At the heart of it all, both literally and spiritually, are the travellers. No-one is quite sure how long travellers have been coming to Hulme. Certainly nobody around here questions that they are very much part of the community. There have been inhabitable vehicles parked in Otterburn Close for as long as anyone can remember. Many of them belong to seasonal travellers who live in squats over the winter and travel over the summer. As more and more of old Hulme was flattened over the past three years, travellers were forced closer and closer to Otterburn, the last sanctuary in the area. Now at any given time there are between ten and twenty inhabited vehicles. The benefits of the travellers are clear. They have a friendly, peaceful environment, relatively free from harassment by police or locals. They have friends in flats who can provide emergency facilities. They have access to water and toilets. And, of course, it means a place close to the city where they can live, work, study and play. In return, the travellers provide security for the residents; both the police and the Housing Department have admitted that crime is dramatically lower as a result of the traveller’s presence. Many residents have benefited from the mechanical skills and other talents of the travellers. And most importantly the residents are now living in the Close because they want to, having been offered rehousing many times by the Council. They appreciate the festival spirit and unique flavour which the travellers play a key role in maintaining. The great majority are prepared to make a political judgement about the current persecution of travellers in this country and are willing to stand by them. The attitude is very much one of OKIMBY rather than NIMBY.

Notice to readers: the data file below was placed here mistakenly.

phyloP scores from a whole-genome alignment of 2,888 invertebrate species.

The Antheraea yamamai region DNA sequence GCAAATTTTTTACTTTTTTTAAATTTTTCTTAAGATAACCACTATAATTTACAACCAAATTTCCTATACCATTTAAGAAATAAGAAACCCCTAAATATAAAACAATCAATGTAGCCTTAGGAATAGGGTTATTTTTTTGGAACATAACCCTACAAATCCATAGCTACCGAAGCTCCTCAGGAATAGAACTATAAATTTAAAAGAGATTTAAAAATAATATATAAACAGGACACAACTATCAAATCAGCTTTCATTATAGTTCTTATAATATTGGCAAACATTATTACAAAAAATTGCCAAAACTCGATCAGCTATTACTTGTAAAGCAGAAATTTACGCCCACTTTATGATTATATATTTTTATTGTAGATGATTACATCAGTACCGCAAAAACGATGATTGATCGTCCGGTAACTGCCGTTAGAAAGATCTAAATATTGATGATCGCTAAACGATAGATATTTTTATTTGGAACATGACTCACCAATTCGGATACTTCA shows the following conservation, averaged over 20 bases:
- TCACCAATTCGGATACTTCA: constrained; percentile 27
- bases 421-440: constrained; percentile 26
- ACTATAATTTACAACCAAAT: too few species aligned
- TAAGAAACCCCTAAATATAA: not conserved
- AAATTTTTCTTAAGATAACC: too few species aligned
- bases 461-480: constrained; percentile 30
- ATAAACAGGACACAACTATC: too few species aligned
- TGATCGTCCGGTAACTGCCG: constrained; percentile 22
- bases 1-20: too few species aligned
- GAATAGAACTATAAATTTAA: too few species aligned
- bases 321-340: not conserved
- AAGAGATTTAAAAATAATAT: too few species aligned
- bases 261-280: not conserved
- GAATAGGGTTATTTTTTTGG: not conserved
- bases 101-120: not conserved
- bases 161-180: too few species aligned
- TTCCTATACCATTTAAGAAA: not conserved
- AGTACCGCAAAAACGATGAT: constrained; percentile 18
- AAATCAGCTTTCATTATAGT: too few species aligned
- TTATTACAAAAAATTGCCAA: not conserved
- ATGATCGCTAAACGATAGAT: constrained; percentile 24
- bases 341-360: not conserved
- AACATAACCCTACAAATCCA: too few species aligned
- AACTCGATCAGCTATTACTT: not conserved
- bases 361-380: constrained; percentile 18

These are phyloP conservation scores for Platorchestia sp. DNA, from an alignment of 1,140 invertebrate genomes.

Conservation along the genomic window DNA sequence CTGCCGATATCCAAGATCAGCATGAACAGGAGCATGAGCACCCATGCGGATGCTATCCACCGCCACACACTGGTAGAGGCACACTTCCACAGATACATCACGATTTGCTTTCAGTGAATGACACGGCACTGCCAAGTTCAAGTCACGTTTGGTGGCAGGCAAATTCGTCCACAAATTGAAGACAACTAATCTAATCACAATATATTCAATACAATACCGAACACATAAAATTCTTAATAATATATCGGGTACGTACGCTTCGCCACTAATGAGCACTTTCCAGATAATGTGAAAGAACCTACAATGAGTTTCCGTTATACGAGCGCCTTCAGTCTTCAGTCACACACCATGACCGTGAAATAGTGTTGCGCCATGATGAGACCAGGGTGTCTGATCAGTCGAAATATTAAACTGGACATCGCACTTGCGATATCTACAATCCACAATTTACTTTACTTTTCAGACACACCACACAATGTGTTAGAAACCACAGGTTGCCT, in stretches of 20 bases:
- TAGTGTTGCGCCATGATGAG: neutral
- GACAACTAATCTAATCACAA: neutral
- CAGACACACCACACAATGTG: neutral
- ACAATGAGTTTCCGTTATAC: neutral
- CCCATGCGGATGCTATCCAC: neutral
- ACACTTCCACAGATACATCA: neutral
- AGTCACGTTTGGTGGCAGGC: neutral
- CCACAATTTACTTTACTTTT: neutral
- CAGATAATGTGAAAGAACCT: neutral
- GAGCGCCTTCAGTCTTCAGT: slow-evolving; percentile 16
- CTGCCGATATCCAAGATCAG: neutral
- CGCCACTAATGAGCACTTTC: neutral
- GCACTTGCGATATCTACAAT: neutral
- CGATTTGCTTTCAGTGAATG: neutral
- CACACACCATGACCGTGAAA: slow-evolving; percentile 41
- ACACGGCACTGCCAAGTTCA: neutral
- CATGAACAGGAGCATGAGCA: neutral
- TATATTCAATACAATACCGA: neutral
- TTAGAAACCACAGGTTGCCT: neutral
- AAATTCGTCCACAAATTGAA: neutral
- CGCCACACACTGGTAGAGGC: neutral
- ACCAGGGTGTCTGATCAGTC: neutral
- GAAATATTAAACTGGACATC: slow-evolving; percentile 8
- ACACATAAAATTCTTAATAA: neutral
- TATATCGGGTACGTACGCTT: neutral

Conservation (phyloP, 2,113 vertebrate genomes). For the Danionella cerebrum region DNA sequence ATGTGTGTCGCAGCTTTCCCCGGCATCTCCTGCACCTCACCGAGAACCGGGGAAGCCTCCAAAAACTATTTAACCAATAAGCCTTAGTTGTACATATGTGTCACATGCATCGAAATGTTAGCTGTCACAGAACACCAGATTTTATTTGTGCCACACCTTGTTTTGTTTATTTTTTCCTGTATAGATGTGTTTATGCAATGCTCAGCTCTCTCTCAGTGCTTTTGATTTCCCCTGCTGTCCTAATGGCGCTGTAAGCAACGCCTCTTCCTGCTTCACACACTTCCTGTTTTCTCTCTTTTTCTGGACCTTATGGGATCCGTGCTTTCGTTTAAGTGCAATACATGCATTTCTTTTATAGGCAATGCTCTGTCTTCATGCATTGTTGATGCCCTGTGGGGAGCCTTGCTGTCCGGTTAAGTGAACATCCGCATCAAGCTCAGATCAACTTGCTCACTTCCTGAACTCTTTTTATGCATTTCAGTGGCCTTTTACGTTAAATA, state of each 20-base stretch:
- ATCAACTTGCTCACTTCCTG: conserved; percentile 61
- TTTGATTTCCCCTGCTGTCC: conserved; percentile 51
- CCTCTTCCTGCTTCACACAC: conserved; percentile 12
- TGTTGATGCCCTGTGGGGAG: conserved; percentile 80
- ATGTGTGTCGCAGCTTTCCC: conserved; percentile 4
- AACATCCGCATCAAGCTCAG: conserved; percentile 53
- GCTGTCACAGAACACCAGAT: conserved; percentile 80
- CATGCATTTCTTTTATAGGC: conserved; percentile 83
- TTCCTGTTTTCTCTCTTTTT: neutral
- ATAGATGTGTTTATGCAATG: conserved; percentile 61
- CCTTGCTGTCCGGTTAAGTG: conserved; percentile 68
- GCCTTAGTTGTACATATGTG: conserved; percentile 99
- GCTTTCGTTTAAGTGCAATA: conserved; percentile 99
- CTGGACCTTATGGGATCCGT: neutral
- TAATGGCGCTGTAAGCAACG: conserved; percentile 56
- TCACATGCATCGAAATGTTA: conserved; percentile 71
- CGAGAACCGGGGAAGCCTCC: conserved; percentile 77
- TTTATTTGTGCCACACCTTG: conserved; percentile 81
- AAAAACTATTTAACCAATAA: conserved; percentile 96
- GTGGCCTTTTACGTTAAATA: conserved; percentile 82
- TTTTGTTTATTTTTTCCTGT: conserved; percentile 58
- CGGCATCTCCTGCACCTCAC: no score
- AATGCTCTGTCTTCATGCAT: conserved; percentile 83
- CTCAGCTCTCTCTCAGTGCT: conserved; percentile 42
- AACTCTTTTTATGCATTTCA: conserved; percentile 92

It was, therefore, something of a surprise when, in late March, the travellers received notices of eviction from Manchester City Council Department of Land and Property. The notices were unsigned, undated and have no legal validity, but since travellers can be, and are regularly, moved on without warning, it was enough to cause considerable concern. And so, at 10.30am on Friday March 31st, the travellers braced themselves. A large crowd of supporters began to hang around, the media arrived in force and everyone got very cold and wet on a miserable day. As there was no sign of any action the reporters interviewed everyone and each other to pass the time. Granada TV News were interviewing Dave, one of the travellers, and as he explained the situation a six foot, fluffy white bunny rabbit called ‘Shagpile Splendour’ walked across the background smoking a roll-up and grinning broadly. When you try to explain just what the authorities are up against in Otterburn, that event always springs to mind. How can you send the riot squad in to deal with fluffy white rabbits?
In response to the first threat of eviction the travellers all put notices in the windscreens of their vehicles reminding the council that their obligation to find alternative accommodation for them was greater than their obligation to evict them. Shortly after, the travellers received their only signed communication from Pete Jarman, then Hulme Housing team leader, offering them a place on the council house waiting list. Over the next two weeks they received two more unsigned letters from the Housing Department giving notice to leave by April 7th, then by April 28th. The letters also confirmed that there were no available sites in Manchester for them to move to. Since then, at meetings with council officials, a final, final eviction date has been set for Friday June 30th. In the meantime, council departments give the impression of trying to throw a hot potato to each other. Unsigned, unreferenced letters do not exude authority, and no-one on the Hulme Housing Team, the Director of Housing’s office or the Department of Land and Property would give me a statement about the affair. Instead, I was referred to the Press Office who would only repeat that, following complaints, from July 1st Land and Property would conduct evictions on behalf of the Housing Department by removing any vehicles not having a legal right to remain.
According to the letters from the Housing Department, the complaints which had been received were of dogs running loose, litter, noise levels, and blocking of access to parking and garages. It is hard to reconcile the council’s description of the travellers with my personal impression of the people I met. No-one disputes that some complaints were received at the outset, although suspicions are that the number of complaints were tiny, and that they may have come originally from councillors themselves.